Another odd change: Daphne is less concerned with a love match in the book than in the show. In the show, this is her primary goal, followed by forming a large family. In the book, she mostly just wants to marry someone who’s appealing in some manner, but she does also want a large family. This changes her behavior just slightly as she falls in love with Simon and initiates their marriage, and her difference in personality really shows itself in the beginnings of their marriage. The controversial moment where Daphne attempts to force Simon to give her a baby and force him to admit he had lied to her in the show plays very differently in the book. She confronts him with her new knowledge first, they fight, and then later during their reconciliation Simon blames her for trying to force him to impregnate her in a situation that at best is a grey area, but more likely she has no blame for. Additionally, whereas in the show Simon is hostile and keeping an eye on Daphne to see if she is pregnant, in the book Simon completely abandons Daphne and requests she tell him in the event of her pregnancy.
To be entirely honest, this change in plot and personality I think is to make Simon look better. Whereas in the book I felt that Simon was being unreasonable (and he seems to realize he was too), the show creates a fight in which both parties are in the wrong and both must apologize to the other. Additionally, the frightening anger that Simon displays in front of Daphne that I took issue with in the book is pared down quite a lot. On the other hand, Daphne’s behavior is now much more scheming and borderline violating, as she does not directly confront Simon but somewhat entraps him in admitting his lie.
What did they do well?
I liked that the show fleshed out so many more of the characters. Though I’m sure some of this was to fill up an entire season, I have never really enjoyed how little development side characters get in romance novels. The idea to have the main plot of the first season focus on the plot of the first book but to still introduce many of the other series’ characters and begin their own plotlines early was a great idea. In doing this, the show also introduces a lot more interest and nuance to Lady Whistledown, who in the first book is honestly not nearly that important. I think the show manages the balancing act between the romance story, the groundwork for other stories, and the gossip intrigue of Whistledown very well.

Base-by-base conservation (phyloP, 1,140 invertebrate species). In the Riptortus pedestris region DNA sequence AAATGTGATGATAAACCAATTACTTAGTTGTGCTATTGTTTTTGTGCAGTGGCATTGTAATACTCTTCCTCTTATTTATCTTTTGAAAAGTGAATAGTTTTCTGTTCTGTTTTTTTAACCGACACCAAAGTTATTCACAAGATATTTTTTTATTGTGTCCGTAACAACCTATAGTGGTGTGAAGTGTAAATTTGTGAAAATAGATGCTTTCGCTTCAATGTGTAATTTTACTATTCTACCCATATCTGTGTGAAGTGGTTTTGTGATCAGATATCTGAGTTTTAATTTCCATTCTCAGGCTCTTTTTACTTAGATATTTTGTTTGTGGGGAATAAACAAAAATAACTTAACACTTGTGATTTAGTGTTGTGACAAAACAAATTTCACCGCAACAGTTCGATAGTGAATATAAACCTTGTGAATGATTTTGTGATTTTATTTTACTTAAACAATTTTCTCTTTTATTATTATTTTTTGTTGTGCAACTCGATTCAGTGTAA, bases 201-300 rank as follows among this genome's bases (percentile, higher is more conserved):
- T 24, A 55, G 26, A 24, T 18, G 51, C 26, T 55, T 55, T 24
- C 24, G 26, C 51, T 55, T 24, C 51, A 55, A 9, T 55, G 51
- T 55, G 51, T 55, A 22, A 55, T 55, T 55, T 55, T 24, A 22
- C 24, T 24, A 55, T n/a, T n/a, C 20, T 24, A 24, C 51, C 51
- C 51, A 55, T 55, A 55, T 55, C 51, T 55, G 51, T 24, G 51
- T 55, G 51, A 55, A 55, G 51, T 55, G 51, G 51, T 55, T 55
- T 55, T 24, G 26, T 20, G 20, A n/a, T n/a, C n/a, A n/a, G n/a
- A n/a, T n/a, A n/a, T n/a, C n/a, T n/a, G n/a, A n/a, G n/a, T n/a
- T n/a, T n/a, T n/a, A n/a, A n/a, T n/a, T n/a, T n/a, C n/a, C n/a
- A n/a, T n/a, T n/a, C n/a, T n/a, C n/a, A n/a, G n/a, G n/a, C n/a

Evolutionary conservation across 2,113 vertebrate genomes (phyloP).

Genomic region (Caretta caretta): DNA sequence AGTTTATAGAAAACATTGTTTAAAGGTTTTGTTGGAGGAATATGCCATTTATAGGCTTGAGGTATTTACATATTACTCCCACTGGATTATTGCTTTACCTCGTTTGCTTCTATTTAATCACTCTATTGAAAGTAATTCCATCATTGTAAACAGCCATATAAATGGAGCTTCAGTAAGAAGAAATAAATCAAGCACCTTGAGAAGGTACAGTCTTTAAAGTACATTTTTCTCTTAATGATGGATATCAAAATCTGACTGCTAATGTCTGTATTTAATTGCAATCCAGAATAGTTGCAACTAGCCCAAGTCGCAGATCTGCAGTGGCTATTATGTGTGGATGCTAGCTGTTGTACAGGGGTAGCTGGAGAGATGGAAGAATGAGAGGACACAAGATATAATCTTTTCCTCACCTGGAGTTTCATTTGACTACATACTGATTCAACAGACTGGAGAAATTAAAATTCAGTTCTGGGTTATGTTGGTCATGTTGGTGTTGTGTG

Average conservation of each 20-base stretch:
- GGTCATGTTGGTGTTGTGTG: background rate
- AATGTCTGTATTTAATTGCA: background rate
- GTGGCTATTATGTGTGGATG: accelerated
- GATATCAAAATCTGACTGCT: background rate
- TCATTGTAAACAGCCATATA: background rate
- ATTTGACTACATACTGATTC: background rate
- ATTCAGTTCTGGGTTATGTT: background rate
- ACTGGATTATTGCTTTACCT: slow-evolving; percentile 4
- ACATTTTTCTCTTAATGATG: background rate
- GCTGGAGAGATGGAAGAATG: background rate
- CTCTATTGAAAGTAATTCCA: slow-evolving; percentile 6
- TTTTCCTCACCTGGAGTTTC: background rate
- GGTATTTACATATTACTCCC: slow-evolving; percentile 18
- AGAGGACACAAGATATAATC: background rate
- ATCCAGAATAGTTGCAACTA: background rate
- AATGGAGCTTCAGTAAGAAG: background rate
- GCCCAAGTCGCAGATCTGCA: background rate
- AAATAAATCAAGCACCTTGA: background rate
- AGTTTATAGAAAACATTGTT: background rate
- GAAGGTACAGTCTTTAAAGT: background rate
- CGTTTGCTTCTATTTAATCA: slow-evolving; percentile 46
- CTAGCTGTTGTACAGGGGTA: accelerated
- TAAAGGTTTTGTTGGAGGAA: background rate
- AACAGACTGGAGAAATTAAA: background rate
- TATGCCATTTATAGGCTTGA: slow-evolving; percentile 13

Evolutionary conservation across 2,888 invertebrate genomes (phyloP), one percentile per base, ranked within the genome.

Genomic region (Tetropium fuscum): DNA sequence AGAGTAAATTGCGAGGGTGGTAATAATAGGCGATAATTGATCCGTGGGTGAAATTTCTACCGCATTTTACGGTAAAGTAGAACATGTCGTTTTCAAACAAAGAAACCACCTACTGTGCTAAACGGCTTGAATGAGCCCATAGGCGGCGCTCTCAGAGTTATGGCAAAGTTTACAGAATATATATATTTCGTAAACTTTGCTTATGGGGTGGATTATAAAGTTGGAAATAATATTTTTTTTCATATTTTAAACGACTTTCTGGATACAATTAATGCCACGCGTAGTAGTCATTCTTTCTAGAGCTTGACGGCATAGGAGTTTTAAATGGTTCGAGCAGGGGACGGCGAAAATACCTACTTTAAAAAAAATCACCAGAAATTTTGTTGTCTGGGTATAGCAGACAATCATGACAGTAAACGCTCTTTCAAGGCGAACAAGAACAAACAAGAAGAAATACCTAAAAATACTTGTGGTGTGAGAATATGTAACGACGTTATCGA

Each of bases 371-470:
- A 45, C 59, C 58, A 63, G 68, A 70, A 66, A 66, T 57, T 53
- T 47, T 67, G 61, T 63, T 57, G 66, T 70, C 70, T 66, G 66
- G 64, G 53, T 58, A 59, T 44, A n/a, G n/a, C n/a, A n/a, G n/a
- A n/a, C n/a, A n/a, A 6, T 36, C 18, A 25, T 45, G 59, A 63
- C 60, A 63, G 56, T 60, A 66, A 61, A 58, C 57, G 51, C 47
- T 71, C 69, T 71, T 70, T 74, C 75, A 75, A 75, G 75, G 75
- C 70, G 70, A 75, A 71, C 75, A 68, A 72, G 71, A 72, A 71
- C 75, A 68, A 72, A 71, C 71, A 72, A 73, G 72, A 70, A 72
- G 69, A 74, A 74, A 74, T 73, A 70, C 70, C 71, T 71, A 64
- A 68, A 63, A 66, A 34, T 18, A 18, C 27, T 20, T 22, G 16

I love the way Simon’s backstory was explained. From the flashbacks (all of which were very book accurate) to the inclusion of his boxing and the way he and Lady Danbury act on screen, I loved it all. I am desperately sad the actor won’t be returning to season two, and I only hope it’s because he has so many other offers on the table because I would watch anything Rege-Jean Page is in. I think that the showrunners did a really good job of taking the most cinematic moments in the book and putting them on screen. I also think that the actors did a wonderful job of putting the right emotions into each scene, and there was a lot of great on screen chemistry.
What did they get wrong?
Though I appreciated the ways they changed Simon’s character, I disagree with the changes to Daphne’s. She was an interesting enough character without making her the diamond of the season, giving her her competitive edge, or making her a little bit more conniving. I’m not sure what these changes served other than perhaps making the differences in her and Simon’s characters lesser? Or perhaps to make her and Simon’s love story draw out just a bit longer? A lot of drama was created by Daphne’s new personality, so perhaps that had something to do with the changes as well.
I thoroughly enjoyed the Netflix show, and the show inspired my reading of The Duke and I, which I also enjoyed. Personally, I think the show might be a bit more interesting just because of the way it has those Gossip Girl elements, the introduction of the alternative history, and the blending of more stories than just Daphne and Simon’s plot. I think that the only part of the show I disagree with is trying to make Daphne so significantly different in order to make Simon look better–especially since the show had already sufficiently shifted Simon’s personality to be better than the one he has in the book.